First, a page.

Healthy seagrass starts with snails, slugs and other algae eaters
Snails, slugs and a variety of other bugs are often considered pests in a garden, as they might be eating flowers and citrus trees. But for marine gardens like a meadow of seagrass, snails, worms, and crustaceans are essential for healthy growth, because in the ocean they’re not eating the grass, they’re eating the algae.
Eating algae off the seagrass is beneficial because it essentially cleans and clears space for further growth. Seagrasses grow slower than algae, and so algae can quickly overwhelm and choke out the plants that are otherwise home and habitat to a huge number of fish, sea turtles, manatees, and of course, the snails, slugs and other critters that help keep the algae at bay. The seagrass also helps absorb carbon and its roots help hold shorelines in place, so there’s a multitude of reasons to support the team of seagrass-cleaning species.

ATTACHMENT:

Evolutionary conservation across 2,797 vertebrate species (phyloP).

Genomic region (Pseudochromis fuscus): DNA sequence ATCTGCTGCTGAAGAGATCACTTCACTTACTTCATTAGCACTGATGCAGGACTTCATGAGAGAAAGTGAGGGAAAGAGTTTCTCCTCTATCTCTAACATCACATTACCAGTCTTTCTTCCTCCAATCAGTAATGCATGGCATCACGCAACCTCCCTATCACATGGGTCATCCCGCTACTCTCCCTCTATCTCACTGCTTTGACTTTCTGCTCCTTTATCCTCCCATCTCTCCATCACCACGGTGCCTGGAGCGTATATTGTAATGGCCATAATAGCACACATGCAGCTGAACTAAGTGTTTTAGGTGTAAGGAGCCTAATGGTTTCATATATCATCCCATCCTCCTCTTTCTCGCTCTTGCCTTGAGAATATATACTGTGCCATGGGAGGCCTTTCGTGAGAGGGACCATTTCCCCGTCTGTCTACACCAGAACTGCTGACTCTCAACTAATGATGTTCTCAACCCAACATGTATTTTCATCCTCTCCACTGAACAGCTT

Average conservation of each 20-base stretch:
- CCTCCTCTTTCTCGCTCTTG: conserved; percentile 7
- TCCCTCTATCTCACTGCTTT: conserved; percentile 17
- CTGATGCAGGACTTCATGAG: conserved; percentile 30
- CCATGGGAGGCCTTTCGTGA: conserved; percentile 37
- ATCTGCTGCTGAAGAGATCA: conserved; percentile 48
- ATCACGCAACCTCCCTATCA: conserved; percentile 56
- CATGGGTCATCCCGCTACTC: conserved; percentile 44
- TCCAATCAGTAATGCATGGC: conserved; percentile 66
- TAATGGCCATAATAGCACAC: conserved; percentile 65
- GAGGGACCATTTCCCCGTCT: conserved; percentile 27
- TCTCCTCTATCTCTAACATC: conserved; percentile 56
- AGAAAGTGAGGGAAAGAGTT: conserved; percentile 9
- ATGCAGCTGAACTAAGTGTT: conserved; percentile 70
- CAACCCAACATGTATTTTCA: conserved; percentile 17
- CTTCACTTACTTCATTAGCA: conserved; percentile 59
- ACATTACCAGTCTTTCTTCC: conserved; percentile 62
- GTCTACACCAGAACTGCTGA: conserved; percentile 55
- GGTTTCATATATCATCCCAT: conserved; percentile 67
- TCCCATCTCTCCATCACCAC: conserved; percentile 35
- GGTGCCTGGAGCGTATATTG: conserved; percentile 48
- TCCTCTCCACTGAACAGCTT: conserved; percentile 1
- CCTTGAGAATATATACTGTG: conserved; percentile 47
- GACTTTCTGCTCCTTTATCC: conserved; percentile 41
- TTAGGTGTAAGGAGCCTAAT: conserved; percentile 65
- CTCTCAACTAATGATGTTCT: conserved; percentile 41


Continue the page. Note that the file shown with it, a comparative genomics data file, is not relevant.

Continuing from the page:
The main threats to this ecosystem are pollution and fishing. The pollution in question is primarily fertilizer runoff from human farms. The algae loves the fertilizer, and grows at an even faster rate than usual when it’s introduced. On the other side of the system, fishing ends up removing and killing off the grazing species that are trying to control the algae. No one species can do it alone, as research led by the Virginia Institute of Marine Science has found that a more diverse maintenance crew makes for measurably cleaner and healthier seagrass.
My kindergartner asked: Why is it named ‘seagrass?’ Seagrass is actually the name of a group of flowering plants. While there’s some variety to their shape and size, when growing in a ‘meadow,’ they resemble tall grass enough to warrant the name.
My two-year-old asked: What’s fishing? It’s a term originally from Middle English for catching fish. (No, I didn’t worry him with the Middle English part.)
Source: Bugs and slugs ideal houseguests for seagrass health by Kat Kerlin, Egghead